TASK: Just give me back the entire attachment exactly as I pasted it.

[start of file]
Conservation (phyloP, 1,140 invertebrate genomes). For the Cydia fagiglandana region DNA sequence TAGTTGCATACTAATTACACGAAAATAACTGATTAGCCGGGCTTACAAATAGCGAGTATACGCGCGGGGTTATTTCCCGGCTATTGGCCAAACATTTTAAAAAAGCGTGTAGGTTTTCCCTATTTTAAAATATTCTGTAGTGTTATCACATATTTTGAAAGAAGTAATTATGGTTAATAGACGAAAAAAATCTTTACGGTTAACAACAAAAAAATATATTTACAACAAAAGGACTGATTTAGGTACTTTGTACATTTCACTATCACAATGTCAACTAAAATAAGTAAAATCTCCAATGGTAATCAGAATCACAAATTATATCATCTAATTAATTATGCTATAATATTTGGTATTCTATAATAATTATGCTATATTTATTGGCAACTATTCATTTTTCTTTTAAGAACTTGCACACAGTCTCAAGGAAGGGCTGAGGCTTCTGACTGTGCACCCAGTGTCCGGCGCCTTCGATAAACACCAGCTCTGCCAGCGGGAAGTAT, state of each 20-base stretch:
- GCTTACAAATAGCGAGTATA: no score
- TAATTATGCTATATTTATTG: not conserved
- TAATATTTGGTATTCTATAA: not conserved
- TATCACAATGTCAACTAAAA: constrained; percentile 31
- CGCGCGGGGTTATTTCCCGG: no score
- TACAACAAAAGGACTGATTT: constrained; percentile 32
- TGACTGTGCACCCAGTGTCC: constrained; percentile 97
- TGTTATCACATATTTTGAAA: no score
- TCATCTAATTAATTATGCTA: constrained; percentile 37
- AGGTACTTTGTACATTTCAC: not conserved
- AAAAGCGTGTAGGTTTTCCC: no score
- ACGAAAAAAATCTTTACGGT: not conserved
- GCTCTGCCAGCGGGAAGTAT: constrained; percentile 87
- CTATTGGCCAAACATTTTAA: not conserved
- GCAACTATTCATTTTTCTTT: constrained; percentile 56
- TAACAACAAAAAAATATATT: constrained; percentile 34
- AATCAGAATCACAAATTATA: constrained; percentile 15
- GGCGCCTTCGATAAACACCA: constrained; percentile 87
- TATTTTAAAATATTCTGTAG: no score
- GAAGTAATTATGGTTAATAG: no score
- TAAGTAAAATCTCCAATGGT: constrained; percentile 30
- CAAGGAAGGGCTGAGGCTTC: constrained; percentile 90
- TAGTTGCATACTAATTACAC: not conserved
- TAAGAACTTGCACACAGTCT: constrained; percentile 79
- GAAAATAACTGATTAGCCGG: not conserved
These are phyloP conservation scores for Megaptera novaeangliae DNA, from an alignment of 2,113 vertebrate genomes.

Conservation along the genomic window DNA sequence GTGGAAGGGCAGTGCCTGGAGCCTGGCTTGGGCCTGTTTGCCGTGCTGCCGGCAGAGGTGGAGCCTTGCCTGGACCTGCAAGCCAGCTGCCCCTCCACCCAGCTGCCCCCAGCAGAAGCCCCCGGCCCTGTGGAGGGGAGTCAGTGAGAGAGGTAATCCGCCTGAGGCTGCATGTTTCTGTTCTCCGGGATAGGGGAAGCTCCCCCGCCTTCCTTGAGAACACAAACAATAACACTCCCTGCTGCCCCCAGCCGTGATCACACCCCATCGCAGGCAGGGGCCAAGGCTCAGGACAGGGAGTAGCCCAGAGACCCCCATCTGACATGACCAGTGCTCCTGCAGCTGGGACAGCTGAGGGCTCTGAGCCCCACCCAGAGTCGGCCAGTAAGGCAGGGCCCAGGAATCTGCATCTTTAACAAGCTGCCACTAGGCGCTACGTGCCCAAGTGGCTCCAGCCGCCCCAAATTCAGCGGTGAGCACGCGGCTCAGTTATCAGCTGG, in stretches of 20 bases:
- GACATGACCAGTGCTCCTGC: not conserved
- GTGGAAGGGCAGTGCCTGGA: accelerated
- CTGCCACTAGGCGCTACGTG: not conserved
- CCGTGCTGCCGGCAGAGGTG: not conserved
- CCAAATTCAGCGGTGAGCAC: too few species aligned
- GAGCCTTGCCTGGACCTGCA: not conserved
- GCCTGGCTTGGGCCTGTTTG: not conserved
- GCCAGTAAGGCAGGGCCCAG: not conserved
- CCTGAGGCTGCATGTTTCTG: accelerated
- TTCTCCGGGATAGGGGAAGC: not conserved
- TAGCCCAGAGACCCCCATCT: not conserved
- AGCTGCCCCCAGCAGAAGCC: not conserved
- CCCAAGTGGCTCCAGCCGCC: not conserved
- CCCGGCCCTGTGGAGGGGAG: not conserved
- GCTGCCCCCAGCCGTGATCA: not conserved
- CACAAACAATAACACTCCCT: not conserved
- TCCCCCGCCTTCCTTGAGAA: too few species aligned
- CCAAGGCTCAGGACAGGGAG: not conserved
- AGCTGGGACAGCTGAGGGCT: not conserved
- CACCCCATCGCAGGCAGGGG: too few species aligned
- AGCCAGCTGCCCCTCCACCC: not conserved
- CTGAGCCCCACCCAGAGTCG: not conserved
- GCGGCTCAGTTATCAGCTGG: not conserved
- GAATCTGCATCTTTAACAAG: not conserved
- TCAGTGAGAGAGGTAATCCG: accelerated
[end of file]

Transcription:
Conservation (phyloP, 1,140 invertebrate genomes). For the Cydia fagiglandana region DNA sequence TAGTTGCATACTAATTACACGAAAATAACTGATTAGCCGGGCTTACAAATAGCGAGTATACGCGCGGGGTTATTTCCCGGCTATTGGCCAAACATTTTAAAAAAGCGTGTAGGTTTTCCCTATTTTAAAATATTCTGTAGTGTTATCACATATTTTGAAAGAAGTAATTATGGTTAATAGACGAAAAAAATCTTTACGGTTAACAACAAAAAAATATATTTACAACAAAAGGACTGATTTAGGTACTTTGTACATTTCACTATCACAATGTCAACTAAAATAAGTAAAATCTCCAATGGTAATCAGAATCACAAATTATATCATCTAATTAATTATGCTATAATATTTGGTATTCTATAATAATTATGCTATATTTATTGGCAACTATTCATTTTTCTTTTAAGAACTTGCACACAGTCTCAAGGAAGGGCTGAGGCTTCTGACTGTGCACCCAGTGTCCGGCGCCTTCGATAAACACCAGCTCTGCCAGCGGGAAGTAT, state of each 20-base stretch:
- GCTTACAAATAGCGAGTATA: no score
- TAATTATGCTATATTTATTG: not conserved
- TAATATTTGGTATTCTATAA: not conserved
- TATCACAATGTCAACTAAAA: constrained; percentile 31
- CGCGCGGGGTTATTTCCCGG: no score
- TACAACAAAAGGACTGATTT: constrained; percentile 32
- TGACTGTGCACCCAGTGTCC: constrained; percentile 97
- TGTTATCACATATTTTGAAA: no score
- TCATCTAATTAATTATGCTA: constrained; percentile 37
- AGGTACTTTGTACATTTCAC: not conserved
- AAAAGCGTGTAGGTTTTCCC: no score
- ACGAAAAAAATCTTTACGGT: not conserved
- GCTCTGCCAGCGGGAAGTAT: constrained; percentile 87
- CTATTGGCCAAACATTTTAA: not conserved
- GCAACTATTCATTTTTCTTT: constrained; percentile 56
- TAACAACAAAAAAATATATT: constrained; percentile 34
- AATCAGAATCACAAATTATA: constrained; percentile 15
- GGCGCCTTCGATAAACACCA: constrained; percentile 87
- TATTTTAAAATATTCTGTAG: no score
- GAAGTAATTATGGTTAATAG: no score
- TAAGTAAAATCTCCAATGGT: constrained; percentile 30
- CAAGGAAGGGCTGAGGCTTC: constrained; percentile 90
- TAGTTGCATACTAATTACAC: not conserved
- TAAGAACTTGCACACAGTCT: constrained; percentile 79
- GAAAATAACTGATTAGCCGG: not conserved
These are phyloP conservation scores for Megaptera novaeangliae DNA, from an alignment of 2,113 vertebrate genomes.

Conservation along the genomic window DNA sequence GTGGAAGGGCAGTGCCTGGAGCCTGGCTTGGGCCTGTTTGCCGTGCTGCCGGCAGAGGTGGAGCCTTGCCTGGACCTGCAAGCCAGCTGCCCCTCCACCCAGCTGCCCCCAGCAGAAGCCCCCGGCCCTGTGGAGGGGAGTCAGTGAGAGAGGTAATCCGCCTGAGGCTGCATGTTTCTGTTCTCCGGGATAGGGGAAGCTCCCCCGCCTTCCTTGAGAACACAAACAATAACACTCCCTGCTGCCCCCAGCCGTGATCACACCCCATCGCAGGCAGGGGCCAAGGCTCAGGACAGGGAGTAGCCCAGAGACCCCCATCTGACATGACCAGTGCTCCTGCAGCTGGGACAGCTGAGGGCTCTGAGCCCCACCCAGAGTCGGCCAGTAAGGCAGGGCCCAGGAATCTGCATCTTTAACAAGCTGCCACTAGGCGCTACGTGCCCAAGTGGCTCCAGCCGCCCCAAATTCAGCGGTGAGCACGCGGCTCAGTTATCAGCTGG, in stretches of 20 bases:
- GACATGACCAGTGCTCCTGC: not conserved
- GTGGAAGGGCAGTGCCTGGA: accelerated
- CTGCCACTAGGCGCTACGTG: not conserved
- CCGTGCTGCCGGCAGAGGTG: not conserved
- CCAAATTCAGCGGTGAGCAC: too few species aligned
- GAGCCTTGCCTGGACCTGCA: not conserved
- GCCTGGCTTGGGCCTGTTTG: not conserved
- GCCAGTAAGGCAGGGCCCAG: not conserved
- CCTGAGGCTGCATGTTTCTG: accelerated
- TTCTCCGGGATAGGGGAAGC: not conserved
- TAGCCCAGAGACCCCCATCT: not conserved
- AGCTGCCCCCAGCAGAAGCC: not conserved
- CCCAAGTGGCTCCAGCCGCC: not conserved
- CCCGGCCCTGTGGAGGGGAG: not conserved
- GCTGCCCCCAGCCGTGATCA: not conserved
- CACAAACAATAACACTCCCT: not conserved
- TCCCCCGCCTTCCTTGAGAA: too few species aligned
- CCAAGGCTCAGGACAGGGAG: not conserved
- AGCTGGGACAGCTGAGGGCT: not conserved
- CACCCCATCGCAGGCAGGGG: too few species aligned
- AGCCAGCTGCCCCTCCACCC: not conserved
- CTGAGCCCCACCCAGAGTCG: not conserved
- GCGGCTCAGTTATCAGCTGG: not conserved
- GAATCTGCATCTTTAACAAG: not conserved
- TCAGTGAGAGAGGTAATCCG: accelerated